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SEP 26, 2014

Fly Smart to Work Smart: 5 Tips

By Yoshito Hori

Yoshito Hori, president of GLOBIS University, managing partner of GLOBIS Capital Partners, shares his views from an entrepreneur’s perspective.

People whose jobs don’t involve much traveling sometimes think that flying around the world for work is glamorous. They couldn’t be more wrong. With long flights and jet lag, international business travel is brutal physical punishment.

The worst fallout from flying I ever experienced was in 1998. (I was 36 at the time.) That year I spent six months traveling to and around Asia, the US and Europe. I ended up crossing the Atlantic, the Pacific and the Eurasian continent six times each.

The first sign of trouble was the sudden and unstoppable nosebleed I got in a meeting with a key investor on the US East Coast. Apart from the physical discomfort, “bleeding red ink” in front of a potential investor was probably not the best form of subliminal advertising!

Things only got worse later in the year.

I had gone to Israel to train with a private equity company there. On the first morning, my eyes were so dry and bloodshot when I woke up that I couldn’t open them properly. Luckily for me, the partner from the firm who came to collect me at my hotel had been a fighter pilot in the Israeli Air Force (IAF). As well as taking me to a pharmacy where I could buy eye drops, he gave me some advice about air travel, which I follow religiously to this day.

First of all, he stressed that despite airlines doing their best to replicate the feel of a business lounge and to distract you with meals and movies, the cabin is in fact a wholly unnatural environment for five reasons.

1. Humidity is close to zero.
2. Air pressure is below normal levels.
3. Cosmic radiation is higher than normal.
4. The space you’re in is more cramped than normal.
5. Your circadian rhythms are thrown off by jet lag.

He then gave me five tips.

1. To deal with the dry atmosphere, apply moisturizing lotion to your face and eye drops to your eyes. Hydrate yourself internally by drinking plenty of water. Wear a surgical mask to trap moisture around your nose and mouth to help soften the air you breathe.

2. To deal with the low pressure, it’s a good idea to avoid alcohol. Low pressure reduces the amount of oxygen in the blood, which can cause symptoms like fatigue, nausea and dizziness. Having alcohol in your system will only make those symptoms worse.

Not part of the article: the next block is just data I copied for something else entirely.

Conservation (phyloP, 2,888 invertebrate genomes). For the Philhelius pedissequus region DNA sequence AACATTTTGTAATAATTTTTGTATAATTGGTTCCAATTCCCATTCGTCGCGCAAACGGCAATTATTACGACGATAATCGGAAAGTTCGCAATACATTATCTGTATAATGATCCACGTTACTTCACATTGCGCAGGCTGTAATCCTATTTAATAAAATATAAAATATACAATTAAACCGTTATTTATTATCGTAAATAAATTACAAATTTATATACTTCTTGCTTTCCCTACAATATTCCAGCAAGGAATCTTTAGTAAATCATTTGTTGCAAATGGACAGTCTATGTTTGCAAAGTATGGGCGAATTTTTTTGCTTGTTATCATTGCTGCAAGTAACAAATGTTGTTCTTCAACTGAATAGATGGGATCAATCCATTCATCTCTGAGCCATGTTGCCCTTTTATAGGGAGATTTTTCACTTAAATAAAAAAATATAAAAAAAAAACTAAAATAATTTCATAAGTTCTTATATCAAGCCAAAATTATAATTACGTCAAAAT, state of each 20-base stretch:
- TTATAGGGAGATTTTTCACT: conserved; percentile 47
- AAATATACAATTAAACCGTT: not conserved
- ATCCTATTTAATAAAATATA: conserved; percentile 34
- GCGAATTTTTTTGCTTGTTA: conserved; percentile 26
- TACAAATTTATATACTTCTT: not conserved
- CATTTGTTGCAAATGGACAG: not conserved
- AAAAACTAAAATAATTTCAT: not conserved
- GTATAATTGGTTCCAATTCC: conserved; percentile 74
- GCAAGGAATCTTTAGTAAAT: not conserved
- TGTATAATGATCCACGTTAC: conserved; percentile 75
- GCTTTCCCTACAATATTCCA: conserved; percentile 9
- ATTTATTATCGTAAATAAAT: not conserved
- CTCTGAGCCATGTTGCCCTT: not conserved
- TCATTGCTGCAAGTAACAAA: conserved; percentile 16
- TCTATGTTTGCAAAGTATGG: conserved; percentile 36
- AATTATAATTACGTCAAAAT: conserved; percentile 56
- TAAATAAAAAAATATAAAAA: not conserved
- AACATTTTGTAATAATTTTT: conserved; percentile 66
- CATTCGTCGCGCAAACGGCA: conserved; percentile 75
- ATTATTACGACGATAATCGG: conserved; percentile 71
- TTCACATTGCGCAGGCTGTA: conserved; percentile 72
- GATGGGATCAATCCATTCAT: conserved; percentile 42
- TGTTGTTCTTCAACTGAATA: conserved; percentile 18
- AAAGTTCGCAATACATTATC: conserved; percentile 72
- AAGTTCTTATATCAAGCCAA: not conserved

3. After deplaning, get rid of any excess electromagnetism either by taking a shower or “earthing” yourself by walking barefoot on sand. If you’re lucky enough to be in Cannes or Rio on business, you can simply go to the beach and have a swim! Sadly most central business districts are rather short on sandy beaches.

4. Deal with prolonged immobility in a confined space by doing a proper exercise routine. There’s no need to feel shy in front of the other passengers. (In a way, they have more to feel ashamed about because they’re not exercising!) I always go to the space by the door and do a whole Ichiro-like routine of stretching and pushups for fifteen minutes.

5. Deal with jet lag by setting your watch to the time of your destination as soon as you’re on the plane, and behaving accordingly.

Of course, since the 1990s, awareness about flying-related problems has improved a great deal. Airlines now actively encourage us to stay hydrated by drinking plenty of water and to stave off deep vein thrombosis by moving around the cabin.

Despite this change of mood, certain elements of my Israeli friend’s “survival package” remain quite hard to implement. For example, while surgical masks are available in any convenience store in Japan, they can be hard to find in the West (plus people tend to feel shy about wearing them). Also, the recent strict policing of liquids in hand luggage may force you to put your eye drops and moisturizing lotion in a clear plastic bag to get them safely through the security check.

Some parts of the IAF business flyer package may seem a bit of a hassle, but I still urge you to follow them all.

After all, if you don’t fly smart, you’ll certainly have trouble working smart at your destination.

(Cover photo: Pressmaster / shutterstock )